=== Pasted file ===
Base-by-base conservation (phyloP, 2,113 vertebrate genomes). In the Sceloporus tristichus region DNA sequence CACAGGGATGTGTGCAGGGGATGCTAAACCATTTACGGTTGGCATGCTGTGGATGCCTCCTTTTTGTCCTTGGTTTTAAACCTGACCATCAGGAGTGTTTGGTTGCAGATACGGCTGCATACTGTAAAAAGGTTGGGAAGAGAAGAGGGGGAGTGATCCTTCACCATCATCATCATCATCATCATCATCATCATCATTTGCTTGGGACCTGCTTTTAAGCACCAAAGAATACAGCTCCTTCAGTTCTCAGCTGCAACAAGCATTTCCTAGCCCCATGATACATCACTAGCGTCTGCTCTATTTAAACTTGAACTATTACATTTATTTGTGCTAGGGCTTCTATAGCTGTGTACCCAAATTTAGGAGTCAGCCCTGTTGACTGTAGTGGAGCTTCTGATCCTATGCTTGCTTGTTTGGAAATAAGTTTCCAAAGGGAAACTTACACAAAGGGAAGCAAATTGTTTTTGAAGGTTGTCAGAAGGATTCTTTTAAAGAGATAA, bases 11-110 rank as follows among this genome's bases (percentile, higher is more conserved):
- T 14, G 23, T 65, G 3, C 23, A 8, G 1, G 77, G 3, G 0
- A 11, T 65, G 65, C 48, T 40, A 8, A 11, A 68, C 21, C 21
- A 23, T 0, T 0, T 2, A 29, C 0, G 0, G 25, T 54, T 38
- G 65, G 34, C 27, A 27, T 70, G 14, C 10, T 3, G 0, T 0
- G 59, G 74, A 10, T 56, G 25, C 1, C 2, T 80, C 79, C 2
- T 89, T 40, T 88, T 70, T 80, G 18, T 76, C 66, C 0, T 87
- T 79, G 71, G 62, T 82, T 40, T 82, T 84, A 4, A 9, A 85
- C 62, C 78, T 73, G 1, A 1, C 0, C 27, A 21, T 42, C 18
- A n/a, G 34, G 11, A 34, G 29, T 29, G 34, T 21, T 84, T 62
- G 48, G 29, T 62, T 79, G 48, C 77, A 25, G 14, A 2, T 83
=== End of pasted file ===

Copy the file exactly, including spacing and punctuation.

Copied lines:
Base-by-base conservation (phyloP, 2,113 vertebrate genomes). In the Sceloporus tristichus region DNA sequence CACAGGGATGTGTGCAGGGGATGCTAAACCATTTACGGTTGGCATGCTGTGGATGCCTCCTTTTTGTCCTTGGTTTTAAACCTGACCATCAGGAGTGTTTGGTTGCAGATACGGCTGCATACTGTAAAAAGGTTGGGAAGAGAAGAGGGGGAGTGATCCTTCACCATCATCATCATCATCATCATCATCATCATCATTTGCTTGGGACCTGCTTTTAAGCACCAAAGAATACAGCTCCTTCAGTTCTCAGCTGCAACAAGCATTTCCTAGCCCCATGATACATCACTAGCGTCTGCTCTATTTAAACTTGAACTATTACATTTATTTGTGCTAGGGCTTCTATAGCTGTGTACCCAAATTTAGGAGTCAGCCCTGTTGACTGTAGTGGAGCTTCTGATCCTATGCTTGCTTGTTTGGAAATAAGTTTCCAAAGGGAAACTTACACAAAGGGAAGCAAATTGTTTTTGAAGGTTGTCAGAAGGATTCTTTTAAAGAGATAA, bases 11-110 rank as follows among this genome's bases (percentile, higher is more conserved):
- T 14, G 23, T 65, G 3, C 23, A 8, G 1, G 77, G 3, G 0
- A 11, T 65, G 65, C 48, T 40, A 8, A 11, A 68, C 21, C 21
- A 23, T 0, T 0, T 2, A 29, C 0, G 0, G 25, T 54, T 38
- G 65, G 34, C 27, A 27, T 70, G 14, C 10, T 3, G 0, T 0
- G 59, G 74, A 10, T 56, G 25, C 1, C 2, T 80, C 79, C 2
- T 89, T 40, T 88, T 70, T 80, G 18, T 76, C 66, C 0, T 87
- T 79, G 71, G 62, T 82, T 40, T 82, T 84, A 4, A 9, A 85
- C 62, C 78, T 73, G 1, A 1, C 0, C 27, A 21, T 42, C 18
- A n/a, G 34, G 11, A 34, G 29, T 29, G 34, T 21, T 84, T 62
- G 48, G 29, T 62, T 79, G 48, C 77, A 25, G 14, A 2, T 83